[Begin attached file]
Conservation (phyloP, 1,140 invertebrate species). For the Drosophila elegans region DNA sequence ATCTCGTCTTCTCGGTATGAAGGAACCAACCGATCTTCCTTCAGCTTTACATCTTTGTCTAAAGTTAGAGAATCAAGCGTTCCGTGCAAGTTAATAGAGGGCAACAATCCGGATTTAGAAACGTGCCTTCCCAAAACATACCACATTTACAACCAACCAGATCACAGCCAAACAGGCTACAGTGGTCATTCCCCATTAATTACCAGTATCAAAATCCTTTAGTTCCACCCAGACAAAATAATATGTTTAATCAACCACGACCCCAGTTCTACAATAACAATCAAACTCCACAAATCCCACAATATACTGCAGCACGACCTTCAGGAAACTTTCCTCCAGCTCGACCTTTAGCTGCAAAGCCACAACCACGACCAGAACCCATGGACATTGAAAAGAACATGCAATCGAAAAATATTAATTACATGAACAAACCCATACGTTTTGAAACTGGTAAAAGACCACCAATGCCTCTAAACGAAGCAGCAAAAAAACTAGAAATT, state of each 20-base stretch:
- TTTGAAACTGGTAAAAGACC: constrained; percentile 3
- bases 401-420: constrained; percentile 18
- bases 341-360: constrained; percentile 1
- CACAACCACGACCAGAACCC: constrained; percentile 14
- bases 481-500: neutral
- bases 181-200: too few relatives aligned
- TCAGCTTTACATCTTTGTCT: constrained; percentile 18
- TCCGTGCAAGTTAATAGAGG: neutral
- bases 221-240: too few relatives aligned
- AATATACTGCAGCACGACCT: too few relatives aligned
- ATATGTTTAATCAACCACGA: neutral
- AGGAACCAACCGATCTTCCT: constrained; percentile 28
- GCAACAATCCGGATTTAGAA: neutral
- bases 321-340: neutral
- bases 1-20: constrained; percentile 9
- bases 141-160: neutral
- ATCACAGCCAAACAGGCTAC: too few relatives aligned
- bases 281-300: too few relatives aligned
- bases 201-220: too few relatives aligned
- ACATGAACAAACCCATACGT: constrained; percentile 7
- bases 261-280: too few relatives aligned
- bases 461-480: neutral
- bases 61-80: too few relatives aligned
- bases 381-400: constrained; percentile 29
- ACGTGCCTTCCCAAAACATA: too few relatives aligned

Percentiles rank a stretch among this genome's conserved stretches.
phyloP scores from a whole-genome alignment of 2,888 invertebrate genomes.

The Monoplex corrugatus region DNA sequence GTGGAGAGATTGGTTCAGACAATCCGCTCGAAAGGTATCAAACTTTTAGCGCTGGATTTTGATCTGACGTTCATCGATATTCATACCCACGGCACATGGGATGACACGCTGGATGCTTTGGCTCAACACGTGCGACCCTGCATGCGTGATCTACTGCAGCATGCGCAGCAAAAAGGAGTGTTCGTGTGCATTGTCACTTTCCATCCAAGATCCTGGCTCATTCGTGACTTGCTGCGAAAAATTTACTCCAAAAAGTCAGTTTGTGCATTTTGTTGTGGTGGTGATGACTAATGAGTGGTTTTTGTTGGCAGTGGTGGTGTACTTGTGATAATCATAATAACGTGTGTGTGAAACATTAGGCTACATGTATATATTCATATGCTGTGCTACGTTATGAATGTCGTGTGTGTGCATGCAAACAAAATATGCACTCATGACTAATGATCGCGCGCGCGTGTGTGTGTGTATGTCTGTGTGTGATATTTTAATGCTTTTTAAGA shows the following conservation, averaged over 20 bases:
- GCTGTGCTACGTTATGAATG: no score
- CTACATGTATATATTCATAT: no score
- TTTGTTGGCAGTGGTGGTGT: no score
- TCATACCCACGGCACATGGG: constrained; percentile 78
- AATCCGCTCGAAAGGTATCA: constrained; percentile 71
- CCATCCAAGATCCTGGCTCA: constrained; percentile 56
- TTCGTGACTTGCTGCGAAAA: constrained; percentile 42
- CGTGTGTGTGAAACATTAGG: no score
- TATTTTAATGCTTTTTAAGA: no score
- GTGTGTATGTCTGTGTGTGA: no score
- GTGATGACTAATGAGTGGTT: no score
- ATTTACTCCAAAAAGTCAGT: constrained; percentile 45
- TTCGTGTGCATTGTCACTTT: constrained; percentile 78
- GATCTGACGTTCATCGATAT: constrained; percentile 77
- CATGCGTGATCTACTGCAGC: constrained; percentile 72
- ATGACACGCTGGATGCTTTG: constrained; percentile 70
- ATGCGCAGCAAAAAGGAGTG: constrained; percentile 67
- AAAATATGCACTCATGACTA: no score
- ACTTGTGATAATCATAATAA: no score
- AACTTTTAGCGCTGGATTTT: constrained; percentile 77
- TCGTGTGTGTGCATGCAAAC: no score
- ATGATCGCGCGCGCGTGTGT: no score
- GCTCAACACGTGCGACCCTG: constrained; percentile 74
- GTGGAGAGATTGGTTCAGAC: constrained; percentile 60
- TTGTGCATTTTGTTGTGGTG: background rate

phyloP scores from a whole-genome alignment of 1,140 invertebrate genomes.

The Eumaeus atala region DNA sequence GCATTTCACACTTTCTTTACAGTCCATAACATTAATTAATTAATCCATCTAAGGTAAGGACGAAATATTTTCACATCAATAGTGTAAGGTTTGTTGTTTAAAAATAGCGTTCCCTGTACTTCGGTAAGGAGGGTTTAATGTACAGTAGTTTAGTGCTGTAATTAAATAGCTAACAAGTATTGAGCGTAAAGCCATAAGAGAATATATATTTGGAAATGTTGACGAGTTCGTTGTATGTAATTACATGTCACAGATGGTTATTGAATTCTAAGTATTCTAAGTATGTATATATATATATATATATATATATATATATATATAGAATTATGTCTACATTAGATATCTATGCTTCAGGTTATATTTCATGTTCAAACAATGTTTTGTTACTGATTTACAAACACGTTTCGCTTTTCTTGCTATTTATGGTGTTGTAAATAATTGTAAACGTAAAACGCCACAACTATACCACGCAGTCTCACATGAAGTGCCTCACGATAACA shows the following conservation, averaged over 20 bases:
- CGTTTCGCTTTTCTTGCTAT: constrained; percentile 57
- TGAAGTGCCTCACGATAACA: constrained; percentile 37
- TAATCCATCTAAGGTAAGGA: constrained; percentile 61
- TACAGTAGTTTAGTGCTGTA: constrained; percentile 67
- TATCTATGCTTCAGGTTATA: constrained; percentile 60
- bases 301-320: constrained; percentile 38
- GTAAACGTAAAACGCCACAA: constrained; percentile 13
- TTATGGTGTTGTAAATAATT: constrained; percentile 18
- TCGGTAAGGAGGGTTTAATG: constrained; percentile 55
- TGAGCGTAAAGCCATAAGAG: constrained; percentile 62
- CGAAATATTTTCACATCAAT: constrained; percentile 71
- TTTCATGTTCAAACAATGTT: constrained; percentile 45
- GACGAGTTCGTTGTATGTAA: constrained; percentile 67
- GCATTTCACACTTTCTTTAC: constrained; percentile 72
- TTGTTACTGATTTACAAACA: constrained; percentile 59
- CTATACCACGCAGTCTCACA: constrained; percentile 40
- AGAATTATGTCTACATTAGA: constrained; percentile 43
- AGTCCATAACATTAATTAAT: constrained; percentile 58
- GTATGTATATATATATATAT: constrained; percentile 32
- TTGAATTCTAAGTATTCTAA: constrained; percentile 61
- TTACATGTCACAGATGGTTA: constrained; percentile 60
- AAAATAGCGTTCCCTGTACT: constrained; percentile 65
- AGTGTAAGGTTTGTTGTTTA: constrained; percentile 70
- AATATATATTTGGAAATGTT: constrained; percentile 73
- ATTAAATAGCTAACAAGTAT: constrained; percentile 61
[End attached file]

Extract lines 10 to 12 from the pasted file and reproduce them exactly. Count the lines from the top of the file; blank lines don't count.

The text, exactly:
- bases 221-240: too few relatives aligned
- AATATACTGCAGCACGACCT: too few relatives aligned
- ATATGTTTAATCAACCACGA: neutral